Jesus knew how important it was that we grasp who he is to the Father, that he came as the Father’s very own special emissary to this planet to fulfill every need and hope we humans have. It was him and him alone that the Father chose for that job – the big question then being, “Do we believe it?” And that to Jesus is the most important question, because if we acknowledge and recognize that the Father sent him to be the source and reason for everything in our lives, the Father loves us for it.

The Father loves us because we love his Son. He also loves us for the reason we love his Son, which is our belief that he “came from God.” To believe that Jesus came from God is simply acknowledging that Jesus, and that name alone, is both the source and reason for everything in our lives. And once we grasp that the Father loves us to pieces for it.

And Jesus understood that, which is why he got the point across again in John 14:21 that “He who loves me will be loved by my Father.” Acknowledge Jesus as the source and reason for everything in our lives, it automatically means that the Father loves us, and because the Father loves us it means he answers our requests, just like he answered Jesus’ requests when Jesus acknowledged him (the Father) as the source and reason for everything in his life.

Jesus boils all this down for us by saying, “just pray in my name,” because he knows what his name means to the Father, and when it means the same to us, the Father loves us too.

What’s the point of praying? Nothing is guaranteed

Nothing is guaranteed when we pray, eh? But that’s not what Jesus said.

He said, “I will do whatever you ask in my name,” John 14:13, and in verse 14, “You may ask me for anything in my name, and I will do it.”

And if that isn’t guarantee enough, Jesus said it again in John 15:7, “ask whatever you wish, and it will be given you,” and again in verse 16, “the Father will give you whatever you ask in my name.” 

And if that still isn’t guarantee enough, he said it yet again in John 16:23, “my Father will give you whatever you ask in my name,” and in verse 24, “Ask and you shall receive.”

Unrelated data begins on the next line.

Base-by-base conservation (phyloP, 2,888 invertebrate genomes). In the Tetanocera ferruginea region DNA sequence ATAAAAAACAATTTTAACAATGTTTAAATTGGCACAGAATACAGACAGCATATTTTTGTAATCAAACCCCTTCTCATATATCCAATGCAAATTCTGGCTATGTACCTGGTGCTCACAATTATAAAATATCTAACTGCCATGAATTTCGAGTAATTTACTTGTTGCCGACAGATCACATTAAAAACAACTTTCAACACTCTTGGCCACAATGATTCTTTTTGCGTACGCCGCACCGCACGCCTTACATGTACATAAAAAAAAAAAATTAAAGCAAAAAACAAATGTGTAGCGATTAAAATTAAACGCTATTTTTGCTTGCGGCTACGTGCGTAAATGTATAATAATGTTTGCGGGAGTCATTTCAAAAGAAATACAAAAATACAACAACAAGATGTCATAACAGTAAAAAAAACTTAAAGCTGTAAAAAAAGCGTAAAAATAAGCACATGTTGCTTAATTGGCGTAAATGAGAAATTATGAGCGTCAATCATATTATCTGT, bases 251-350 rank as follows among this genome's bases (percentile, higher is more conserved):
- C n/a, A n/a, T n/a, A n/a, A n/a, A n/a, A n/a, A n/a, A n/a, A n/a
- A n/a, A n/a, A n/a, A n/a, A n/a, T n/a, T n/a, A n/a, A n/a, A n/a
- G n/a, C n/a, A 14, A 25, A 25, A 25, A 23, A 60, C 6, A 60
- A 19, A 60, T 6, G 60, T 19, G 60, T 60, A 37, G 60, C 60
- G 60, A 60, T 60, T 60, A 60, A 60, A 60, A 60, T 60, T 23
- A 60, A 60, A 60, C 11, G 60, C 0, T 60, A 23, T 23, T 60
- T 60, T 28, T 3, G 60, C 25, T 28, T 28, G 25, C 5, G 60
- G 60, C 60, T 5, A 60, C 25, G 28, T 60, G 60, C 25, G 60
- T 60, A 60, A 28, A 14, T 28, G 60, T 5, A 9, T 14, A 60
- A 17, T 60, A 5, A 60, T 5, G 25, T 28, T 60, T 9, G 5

What more could Jesus say to hammer home that our requests in prayer come with a guaranteed answer? Which sounds great – but – we live in a world where warranties always have conditions attached. The warranty on a new fridge, for instance, only applies if we use the fridge for what it was made for, and any hint of misuse or improper care cancels the warranty entirely. So is that how it is with prayer too, that conditions apply as well?

Yes, but the conditions make total sense, like John 15:7 that says, “If you remain in me and my words remain in you, ask whatever you wish, etc.” So, yes, there’s an “if,” a condition attached, but it makes the same obvious sense as not using a new fridge as a boat. Obviously we won’t ask for anything that doesn’t tie in with Jesus’ teachings, right? And obviously we’d only ask for something we know would please him.

And exactly the same conditions applied to Jesus in his prayers too. “I seek not to please myself but him who sent me,” John 5:30, and everything he prayed for was to bring “glory to the Father,” John 14:13 and 15:8, by Jesus always saying and doing only what the Father wanted said and done, John 5:19 and 7:16. In other words, Jesus stuck like glue to his Father’s teachings to please his Father because he loved him, just like we stick like glue to Jesus’ teachings to please him because we love him too. And with Jesus as our example, we know that’s what gets prayers answered. There are conditions, yes, but they are just as obvious in their reasons as the conditions attached to the use of a new fridge.